Analysis-Arrest of Russian defence minister’s deputy may be strike by rival ‘clan’

By Thomson Reuters Apr 26, 2024 | 5:25 AM

By Andrew Osborn

LONDON (Reuters) – Sergei Shoigu, Russia’s defence minister, has tried to send a “business as usual” message since his deputy was arrested on a bribery charge. But the widening scandal looks bad for him too, and is seen as a push by a rival clan to dilute his power.

On the surface, the timing of the detention on Tuesday of Timur Ivanov, one of Shoigu’s 12 deputy ministers, was unexpected, coming when Russia is waging war in Ukraine and the authorities have made discrediting the army a jailable offence.

Allegations of graft funding a lifestyle way beyond his means made against 48-year-old Ivanov by the late opposition politician Alexei Navalny’s anti-corruption foundation had been in the public domain for more than a year with no apparent fallout.

Yet this week state TV suddenly showed Russians a perplexed-looking Ivanov – who denies wrongdoing – dressed in full military uniform, standing in a clear plastic courtroom cage of the type that so many Kremlin foes have occupied before him.

His arrest, say Russian political analysts including some former insiders, shows how the war is shaping infighting between the “clans” that jostle for wealth and influence in Russia’s sharp-elbowed political system.

The clans – alliances of like-minded officials or business people – centre around the military, the intelligence and law enforcement agencies, the military-industrial complex and also include a group of people from President Vladimir Putin’s native St Petersburg who have known him personally for many years.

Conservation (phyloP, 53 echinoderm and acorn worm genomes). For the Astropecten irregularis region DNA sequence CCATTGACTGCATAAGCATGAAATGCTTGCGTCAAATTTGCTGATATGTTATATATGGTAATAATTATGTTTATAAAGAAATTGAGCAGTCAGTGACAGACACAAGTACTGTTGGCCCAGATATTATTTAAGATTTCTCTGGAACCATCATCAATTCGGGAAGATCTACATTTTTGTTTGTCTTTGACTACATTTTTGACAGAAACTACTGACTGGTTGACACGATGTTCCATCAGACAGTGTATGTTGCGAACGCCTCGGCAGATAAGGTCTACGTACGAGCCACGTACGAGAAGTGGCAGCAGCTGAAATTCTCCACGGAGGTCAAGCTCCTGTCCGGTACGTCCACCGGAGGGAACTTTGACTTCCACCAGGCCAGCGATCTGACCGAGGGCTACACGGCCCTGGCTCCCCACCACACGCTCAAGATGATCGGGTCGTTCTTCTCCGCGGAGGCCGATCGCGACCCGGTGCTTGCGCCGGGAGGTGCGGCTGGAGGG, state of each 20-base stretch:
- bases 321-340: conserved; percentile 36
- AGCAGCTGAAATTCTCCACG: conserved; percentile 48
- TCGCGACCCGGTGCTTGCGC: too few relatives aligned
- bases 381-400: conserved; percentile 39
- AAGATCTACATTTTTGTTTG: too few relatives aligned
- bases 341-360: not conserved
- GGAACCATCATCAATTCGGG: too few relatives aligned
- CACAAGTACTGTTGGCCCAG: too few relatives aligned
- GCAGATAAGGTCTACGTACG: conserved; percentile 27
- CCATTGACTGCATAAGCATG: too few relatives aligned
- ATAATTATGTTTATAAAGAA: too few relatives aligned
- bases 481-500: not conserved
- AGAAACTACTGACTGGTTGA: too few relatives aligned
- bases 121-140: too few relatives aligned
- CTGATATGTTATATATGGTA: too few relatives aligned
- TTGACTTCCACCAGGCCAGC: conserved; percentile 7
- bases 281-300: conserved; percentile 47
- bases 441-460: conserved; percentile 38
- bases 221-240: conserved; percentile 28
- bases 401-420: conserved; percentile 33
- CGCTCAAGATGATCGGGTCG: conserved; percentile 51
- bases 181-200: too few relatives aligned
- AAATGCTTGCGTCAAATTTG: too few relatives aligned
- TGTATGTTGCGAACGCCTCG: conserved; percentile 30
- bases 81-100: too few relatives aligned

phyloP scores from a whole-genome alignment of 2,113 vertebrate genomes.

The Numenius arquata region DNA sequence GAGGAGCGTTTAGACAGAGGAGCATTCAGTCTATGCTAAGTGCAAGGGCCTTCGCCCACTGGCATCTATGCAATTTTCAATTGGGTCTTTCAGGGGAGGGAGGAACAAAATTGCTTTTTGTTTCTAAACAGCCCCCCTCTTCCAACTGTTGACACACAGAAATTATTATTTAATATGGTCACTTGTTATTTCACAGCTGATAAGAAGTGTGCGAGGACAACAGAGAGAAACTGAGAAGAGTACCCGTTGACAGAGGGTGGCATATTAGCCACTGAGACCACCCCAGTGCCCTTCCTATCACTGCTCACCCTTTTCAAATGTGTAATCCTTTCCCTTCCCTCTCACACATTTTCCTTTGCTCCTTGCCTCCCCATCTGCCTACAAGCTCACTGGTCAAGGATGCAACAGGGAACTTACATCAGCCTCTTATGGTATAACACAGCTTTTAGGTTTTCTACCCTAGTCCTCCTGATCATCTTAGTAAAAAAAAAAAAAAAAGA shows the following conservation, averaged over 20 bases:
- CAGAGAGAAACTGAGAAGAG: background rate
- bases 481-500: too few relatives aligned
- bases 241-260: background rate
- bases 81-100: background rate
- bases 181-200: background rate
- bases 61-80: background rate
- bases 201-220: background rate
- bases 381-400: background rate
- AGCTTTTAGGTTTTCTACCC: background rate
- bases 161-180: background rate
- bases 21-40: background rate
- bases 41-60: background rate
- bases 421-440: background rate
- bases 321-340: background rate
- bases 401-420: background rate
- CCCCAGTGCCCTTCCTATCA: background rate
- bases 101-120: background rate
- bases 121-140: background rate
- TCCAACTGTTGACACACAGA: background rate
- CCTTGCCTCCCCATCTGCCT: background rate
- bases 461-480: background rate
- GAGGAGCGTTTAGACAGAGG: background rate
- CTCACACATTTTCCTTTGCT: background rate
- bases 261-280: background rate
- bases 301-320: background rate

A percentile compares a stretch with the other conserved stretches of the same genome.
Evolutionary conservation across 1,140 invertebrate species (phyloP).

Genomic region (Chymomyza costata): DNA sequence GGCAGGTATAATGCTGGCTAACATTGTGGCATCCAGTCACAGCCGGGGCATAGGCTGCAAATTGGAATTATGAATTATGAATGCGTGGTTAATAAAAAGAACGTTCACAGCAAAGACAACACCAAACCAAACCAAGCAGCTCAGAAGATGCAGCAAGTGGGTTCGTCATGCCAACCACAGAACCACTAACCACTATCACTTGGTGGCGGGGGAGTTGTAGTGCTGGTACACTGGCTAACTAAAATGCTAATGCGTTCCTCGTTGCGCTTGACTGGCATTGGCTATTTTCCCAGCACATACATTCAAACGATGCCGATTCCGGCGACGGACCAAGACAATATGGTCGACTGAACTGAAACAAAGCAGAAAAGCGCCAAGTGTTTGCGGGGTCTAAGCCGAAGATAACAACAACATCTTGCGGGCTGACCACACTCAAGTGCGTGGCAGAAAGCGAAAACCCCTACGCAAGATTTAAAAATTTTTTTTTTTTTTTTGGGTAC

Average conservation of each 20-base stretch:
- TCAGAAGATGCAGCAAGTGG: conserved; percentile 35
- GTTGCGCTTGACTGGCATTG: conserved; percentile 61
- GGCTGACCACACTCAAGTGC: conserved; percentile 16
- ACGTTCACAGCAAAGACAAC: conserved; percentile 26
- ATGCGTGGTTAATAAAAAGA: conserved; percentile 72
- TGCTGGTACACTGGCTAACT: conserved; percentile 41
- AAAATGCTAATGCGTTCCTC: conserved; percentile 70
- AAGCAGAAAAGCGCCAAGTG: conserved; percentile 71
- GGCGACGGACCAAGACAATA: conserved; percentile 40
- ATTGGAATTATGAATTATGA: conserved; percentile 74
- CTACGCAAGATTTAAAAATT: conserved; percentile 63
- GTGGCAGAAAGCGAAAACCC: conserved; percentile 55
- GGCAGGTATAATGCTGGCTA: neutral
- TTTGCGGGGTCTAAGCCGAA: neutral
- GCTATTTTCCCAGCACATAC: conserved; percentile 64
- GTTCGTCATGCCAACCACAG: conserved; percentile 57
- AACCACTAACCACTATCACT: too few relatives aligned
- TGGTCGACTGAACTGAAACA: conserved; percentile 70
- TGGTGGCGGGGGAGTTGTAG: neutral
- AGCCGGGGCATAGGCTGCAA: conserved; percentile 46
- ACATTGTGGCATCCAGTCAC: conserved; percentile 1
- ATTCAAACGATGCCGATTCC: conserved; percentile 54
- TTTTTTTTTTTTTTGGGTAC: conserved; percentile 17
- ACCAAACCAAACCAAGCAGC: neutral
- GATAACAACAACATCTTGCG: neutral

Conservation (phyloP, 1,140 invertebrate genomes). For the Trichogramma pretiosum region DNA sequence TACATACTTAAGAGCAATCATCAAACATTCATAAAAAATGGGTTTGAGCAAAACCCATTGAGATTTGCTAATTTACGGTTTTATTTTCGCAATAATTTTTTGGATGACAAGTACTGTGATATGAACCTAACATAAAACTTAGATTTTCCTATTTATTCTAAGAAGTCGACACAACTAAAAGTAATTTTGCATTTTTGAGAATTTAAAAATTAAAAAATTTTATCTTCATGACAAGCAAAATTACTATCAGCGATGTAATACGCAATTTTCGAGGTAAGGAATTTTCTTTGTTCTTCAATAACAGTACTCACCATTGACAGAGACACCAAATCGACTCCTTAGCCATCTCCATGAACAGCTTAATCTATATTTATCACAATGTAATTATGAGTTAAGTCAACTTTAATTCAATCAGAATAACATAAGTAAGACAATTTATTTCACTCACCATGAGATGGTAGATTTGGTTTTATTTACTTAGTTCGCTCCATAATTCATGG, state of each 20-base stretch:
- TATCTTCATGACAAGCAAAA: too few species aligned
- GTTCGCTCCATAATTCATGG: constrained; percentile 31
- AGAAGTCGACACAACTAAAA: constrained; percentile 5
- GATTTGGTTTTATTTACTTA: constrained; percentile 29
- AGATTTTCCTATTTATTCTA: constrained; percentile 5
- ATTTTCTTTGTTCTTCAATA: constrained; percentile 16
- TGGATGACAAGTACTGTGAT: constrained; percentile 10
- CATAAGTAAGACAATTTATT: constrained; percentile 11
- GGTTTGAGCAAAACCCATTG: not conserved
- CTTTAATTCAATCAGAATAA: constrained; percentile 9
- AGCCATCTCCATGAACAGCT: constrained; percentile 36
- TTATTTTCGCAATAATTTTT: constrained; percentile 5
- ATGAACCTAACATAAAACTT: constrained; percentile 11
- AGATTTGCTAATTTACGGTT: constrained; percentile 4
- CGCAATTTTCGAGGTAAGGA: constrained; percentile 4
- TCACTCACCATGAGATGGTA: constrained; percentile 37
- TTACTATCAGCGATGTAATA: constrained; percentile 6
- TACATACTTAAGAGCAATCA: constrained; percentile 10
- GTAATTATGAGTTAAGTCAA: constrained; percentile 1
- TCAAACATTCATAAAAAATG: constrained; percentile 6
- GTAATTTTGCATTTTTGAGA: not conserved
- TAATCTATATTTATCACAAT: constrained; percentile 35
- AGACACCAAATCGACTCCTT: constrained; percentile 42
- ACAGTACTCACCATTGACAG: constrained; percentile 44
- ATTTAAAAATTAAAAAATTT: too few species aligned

“Someone in the elite didn’t like the fact that Shoigu had grown stronger,” Tatiana Stanovaya, a senior fellow at the Carnegie Russia Eurasia Center, told Reuters.

“This doesn’t comes from Putin, but from people who are close to Putin who think that Shoigu has overplayed his hand. It’s simply a battle against someone and a ministry that has got too powerful and an attempt to balance the situation.”

Abbas Gallyamov, a former Kremlin speechwriter who is now designated as a “foreign agent” by the authorities, said he too saw the arrest as an attack on Shoigu that would weaken him.

“Ivanov is one of the closest people to Shoigu. His arrest on the eve of the appointment of a new government suggests that the current minister’s chances of staying in his chair are sharply declining,” he said.

Ivanov was arrested as a result of an investigation by the counterintelligence arm of the FSB security service, according to Russian state media.


Ivanov’s is the highest-profile corruption case since Putin sent troops into Ukraine in 2022. State media have reported that Shoigu has removed Ivanov from his post.

The scandal comes just two weeks before Putin is inaugurated for a fifth presidential term and before a government reshuffle expected next month at which Shoigu’s job will, in theory, be up for grabs.